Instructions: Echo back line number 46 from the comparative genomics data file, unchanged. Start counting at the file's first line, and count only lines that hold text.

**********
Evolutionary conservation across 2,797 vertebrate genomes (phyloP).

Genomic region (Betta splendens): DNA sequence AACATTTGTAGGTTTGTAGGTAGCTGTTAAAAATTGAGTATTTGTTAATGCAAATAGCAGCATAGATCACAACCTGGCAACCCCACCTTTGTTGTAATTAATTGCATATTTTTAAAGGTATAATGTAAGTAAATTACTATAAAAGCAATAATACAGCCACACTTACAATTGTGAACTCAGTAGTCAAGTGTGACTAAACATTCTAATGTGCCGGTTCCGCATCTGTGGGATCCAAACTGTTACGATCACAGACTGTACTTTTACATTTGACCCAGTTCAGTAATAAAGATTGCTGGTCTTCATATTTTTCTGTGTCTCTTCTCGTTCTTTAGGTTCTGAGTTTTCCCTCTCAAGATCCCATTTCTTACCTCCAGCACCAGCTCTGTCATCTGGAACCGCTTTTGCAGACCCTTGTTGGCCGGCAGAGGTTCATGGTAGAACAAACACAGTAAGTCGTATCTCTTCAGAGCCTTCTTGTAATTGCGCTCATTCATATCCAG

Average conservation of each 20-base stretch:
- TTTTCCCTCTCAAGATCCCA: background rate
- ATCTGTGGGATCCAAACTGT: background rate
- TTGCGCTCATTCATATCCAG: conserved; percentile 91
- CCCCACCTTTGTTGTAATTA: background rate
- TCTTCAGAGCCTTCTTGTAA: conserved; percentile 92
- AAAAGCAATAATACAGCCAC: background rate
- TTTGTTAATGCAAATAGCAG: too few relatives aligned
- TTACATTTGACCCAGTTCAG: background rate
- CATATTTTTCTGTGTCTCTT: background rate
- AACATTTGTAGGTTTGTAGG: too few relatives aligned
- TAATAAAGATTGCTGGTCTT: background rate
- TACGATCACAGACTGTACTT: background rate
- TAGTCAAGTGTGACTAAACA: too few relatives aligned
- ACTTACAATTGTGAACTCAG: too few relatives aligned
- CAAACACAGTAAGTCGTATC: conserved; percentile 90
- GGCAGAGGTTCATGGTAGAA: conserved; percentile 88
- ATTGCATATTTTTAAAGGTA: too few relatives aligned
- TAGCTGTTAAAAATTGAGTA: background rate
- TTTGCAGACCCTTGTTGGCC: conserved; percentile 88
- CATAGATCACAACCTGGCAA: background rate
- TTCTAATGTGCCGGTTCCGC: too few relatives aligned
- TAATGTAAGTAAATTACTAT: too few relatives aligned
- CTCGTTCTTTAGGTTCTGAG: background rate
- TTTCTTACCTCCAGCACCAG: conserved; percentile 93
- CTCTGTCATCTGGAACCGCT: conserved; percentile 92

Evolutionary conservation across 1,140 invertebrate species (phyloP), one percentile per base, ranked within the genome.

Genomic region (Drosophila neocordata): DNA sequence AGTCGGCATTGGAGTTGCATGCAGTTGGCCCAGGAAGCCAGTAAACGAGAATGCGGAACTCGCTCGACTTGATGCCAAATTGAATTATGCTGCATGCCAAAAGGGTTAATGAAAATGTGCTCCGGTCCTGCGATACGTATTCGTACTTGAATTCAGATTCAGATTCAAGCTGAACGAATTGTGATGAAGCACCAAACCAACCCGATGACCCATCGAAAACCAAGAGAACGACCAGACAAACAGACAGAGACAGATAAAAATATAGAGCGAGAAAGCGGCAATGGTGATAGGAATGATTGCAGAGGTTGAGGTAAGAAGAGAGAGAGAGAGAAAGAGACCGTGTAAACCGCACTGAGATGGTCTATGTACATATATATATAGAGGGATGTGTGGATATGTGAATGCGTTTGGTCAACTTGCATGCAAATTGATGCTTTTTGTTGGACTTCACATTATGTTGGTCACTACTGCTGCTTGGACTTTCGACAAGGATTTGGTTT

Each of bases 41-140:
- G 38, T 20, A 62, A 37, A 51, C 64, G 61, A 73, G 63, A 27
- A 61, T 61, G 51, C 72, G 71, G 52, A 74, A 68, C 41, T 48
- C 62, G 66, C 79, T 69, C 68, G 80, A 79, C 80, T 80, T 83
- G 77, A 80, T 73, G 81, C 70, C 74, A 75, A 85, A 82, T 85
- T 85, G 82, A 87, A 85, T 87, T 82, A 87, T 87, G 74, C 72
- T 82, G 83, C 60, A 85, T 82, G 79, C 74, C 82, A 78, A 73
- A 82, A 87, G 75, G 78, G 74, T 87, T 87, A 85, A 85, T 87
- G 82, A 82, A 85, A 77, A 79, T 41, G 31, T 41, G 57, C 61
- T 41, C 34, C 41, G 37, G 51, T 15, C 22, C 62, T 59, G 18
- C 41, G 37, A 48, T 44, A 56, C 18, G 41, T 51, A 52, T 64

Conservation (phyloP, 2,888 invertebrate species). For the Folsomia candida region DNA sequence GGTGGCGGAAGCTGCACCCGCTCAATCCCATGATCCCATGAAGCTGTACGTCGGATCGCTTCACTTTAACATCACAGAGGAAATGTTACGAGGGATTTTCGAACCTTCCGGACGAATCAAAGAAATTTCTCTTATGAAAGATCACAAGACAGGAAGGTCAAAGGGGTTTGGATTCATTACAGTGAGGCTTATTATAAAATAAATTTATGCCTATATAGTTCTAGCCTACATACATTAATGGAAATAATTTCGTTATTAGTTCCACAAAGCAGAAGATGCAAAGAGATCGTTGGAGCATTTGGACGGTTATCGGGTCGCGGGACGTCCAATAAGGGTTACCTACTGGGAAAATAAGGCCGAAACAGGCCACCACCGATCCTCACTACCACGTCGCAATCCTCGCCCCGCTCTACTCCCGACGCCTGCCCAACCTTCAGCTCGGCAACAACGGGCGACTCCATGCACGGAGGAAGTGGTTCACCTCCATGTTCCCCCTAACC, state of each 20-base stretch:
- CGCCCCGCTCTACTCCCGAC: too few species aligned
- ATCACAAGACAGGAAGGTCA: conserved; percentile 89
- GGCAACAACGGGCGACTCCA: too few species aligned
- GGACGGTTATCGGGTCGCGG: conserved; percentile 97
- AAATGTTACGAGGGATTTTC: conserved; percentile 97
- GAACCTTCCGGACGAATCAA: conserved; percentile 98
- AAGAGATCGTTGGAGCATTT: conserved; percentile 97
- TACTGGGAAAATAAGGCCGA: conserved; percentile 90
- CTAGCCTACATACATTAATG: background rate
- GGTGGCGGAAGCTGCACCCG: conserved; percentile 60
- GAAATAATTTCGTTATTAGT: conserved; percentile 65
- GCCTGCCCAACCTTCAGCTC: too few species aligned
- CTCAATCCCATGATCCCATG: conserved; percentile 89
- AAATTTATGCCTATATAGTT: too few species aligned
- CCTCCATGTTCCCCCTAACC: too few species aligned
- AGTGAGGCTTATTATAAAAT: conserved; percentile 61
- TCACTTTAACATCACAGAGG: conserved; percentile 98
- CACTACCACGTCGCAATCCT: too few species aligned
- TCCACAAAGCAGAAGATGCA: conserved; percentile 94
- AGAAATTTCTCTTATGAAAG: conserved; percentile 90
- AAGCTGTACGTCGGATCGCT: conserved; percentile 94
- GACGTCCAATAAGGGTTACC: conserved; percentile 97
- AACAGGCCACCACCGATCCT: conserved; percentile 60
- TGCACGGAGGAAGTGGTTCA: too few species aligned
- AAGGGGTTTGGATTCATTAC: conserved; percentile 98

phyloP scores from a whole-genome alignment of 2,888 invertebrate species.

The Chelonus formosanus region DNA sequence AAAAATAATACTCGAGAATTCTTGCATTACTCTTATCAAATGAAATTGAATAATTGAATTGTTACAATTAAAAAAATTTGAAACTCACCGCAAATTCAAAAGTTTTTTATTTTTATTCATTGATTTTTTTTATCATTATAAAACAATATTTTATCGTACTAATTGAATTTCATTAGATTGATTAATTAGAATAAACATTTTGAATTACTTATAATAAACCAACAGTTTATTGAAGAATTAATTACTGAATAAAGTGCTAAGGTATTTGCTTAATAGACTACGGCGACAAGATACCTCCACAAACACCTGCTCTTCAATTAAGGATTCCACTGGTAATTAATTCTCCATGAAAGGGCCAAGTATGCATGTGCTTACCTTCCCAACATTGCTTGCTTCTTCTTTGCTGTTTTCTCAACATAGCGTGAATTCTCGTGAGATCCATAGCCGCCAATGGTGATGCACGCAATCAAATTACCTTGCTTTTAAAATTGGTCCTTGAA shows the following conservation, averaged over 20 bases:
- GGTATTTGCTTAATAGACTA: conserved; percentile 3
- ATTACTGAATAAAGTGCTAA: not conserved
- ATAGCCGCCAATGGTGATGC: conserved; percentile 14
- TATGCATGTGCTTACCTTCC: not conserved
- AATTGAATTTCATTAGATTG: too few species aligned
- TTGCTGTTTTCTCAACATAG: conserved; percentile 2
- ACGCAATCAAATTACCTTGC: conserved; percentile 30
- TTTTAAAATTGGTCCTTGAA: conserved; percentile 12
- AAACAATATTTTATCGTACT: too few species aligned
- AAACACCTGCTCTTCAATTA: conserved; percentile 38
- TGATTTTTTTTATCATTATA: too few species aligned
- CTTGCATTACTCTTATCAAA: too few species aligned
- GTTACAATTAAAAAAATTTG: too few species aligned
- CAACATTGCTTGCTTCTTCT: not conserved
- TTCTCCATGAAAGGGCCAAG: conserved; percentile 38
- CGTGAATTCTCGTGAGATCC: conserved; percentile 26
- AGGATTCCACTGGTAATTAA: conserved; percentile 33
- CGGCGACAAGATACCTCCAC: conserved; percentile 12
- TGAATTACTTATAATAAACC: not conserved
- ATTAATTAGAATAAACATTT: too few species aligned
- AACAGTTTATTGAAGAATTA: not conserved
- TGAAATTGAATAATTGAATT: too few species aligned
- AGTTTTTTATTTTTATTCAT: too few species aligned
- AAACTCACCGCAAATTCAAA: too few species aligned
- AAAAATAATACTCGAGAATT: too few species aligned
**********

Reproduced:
- GGACGGTTATCGGGTCGCGG: conserved; percentile 97